“Access to Research is a great initiative to connect library users with high-quality published research, and we are delighted that so many leading academic publishers are taking part. It is this kind of innovation that paves the way for a sustainable future where readers can access publicly-funded research in a few strokes of the keyboard.” commented Stephen Lotinga, CEO of the Publishers Association, a member of the service’s steering group.

The Access to Research initiative was developed by PLS in collaboration with Libraries Connected, The Association of Learned and Professional Society Publishers (ALPSP) and the Publishers Association (PA), public libraries and publishers. The service is provided with generous support from ProQuest.

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Notes to Editors

Media contact: Robert Stein, Head of Communications, PLS on r.stein@pls.org.uk or 020 7079 5938.

Background

Access to Research is the result of a unique collaboration between librarians and publishers, who have made their journal content available for free to UK public libraries.
Users have restricted access to the service from locations other than public libraries. Journal articles can be searched for, read and one copy printed off for free in public libraries.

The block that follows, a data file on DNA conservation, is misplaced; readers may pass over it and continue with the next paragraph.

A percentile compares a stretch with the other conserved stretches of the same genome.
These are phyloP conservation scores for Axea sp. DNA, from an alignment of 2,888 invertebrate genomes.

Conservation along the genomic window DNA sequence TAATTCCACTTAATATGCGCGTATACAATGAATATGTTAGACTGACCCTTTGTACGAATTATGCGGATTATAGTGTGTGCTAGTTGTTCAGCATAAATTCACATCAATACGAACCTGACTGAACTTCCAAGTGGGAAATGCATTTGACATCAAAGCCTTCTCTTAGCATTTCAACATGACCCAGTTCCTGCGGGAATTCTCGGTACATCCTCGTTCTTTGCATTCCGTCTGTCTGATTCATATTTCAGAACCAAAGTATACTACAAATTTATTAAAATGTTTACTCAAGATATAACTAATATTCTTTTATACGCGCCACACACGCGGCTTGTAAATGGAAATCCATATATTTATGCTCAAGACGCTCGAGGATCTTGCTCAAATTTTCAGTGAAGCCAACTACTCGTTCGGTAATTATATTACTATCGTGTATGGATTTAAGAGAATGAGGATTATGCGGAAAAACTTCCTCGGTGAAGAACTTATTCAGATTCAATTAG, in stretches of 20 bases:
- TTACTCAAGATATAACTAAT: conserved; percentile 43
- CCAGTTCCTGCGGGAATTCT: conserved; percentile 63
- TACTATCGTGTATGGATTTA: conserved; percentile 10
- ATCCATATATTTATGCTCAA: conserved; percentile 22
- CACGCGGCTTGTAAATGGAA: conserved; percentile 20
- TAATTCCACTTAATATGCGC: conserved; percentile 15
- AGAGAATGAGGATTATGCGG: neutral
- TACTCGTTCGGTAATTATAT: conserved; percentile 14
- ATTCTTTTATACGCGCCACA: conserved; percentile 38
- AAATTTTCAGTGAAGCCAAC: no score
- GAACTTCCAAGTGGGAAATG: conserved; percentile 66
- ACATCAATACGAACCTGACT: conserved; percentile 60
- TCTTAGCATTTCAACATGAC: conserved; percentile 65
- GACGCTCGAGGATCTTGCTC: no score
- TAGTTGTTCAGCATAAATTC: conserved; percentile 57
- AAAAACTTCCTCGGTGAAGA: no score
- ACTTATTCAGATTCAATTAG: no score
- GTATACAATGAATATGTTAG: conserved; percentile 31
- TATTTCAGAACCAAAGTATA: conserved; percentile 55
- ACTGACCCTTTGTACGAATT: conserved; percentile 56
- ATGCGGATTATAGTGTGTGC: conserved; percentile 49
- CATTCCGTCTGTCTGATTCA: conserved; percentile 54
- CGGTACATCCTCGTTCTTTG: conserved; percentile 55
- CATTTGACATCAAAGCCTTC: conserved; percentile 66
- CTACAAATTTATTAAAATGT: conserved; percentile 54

The content is searchable through the Summon® discovery service, provided free of charge by ProQuest.
-           Browse available journals: http://bit.ly/1jf1fa6  
-           Find a participating public library: www.accesstoresearch.org.uk/libraries
For each month of 2018, the top 20 search terms for Access to Research have been identified and all examples of search terms in this press release are drawn from those findings. 

Publishers

Current Access to Research participating publishers are: ALPSP, BMJ, Cambridge University Press, De Gruyter Open, Dove Press, Edinburgh University Press, Elsevier, Emerald, IOP Publishing, Manchester University Press, Oxford University Press, Portland Press, Royal Society Journals, SAGE Publications, Science Reviews 2000 Ltd., Society for General Microbiology, Springer Nature, Taylor & Francis, Whiting & Birch Ltd., Wiley and Wolters Kluwer Health.

About the steering group:

Publishers’ Licensing Services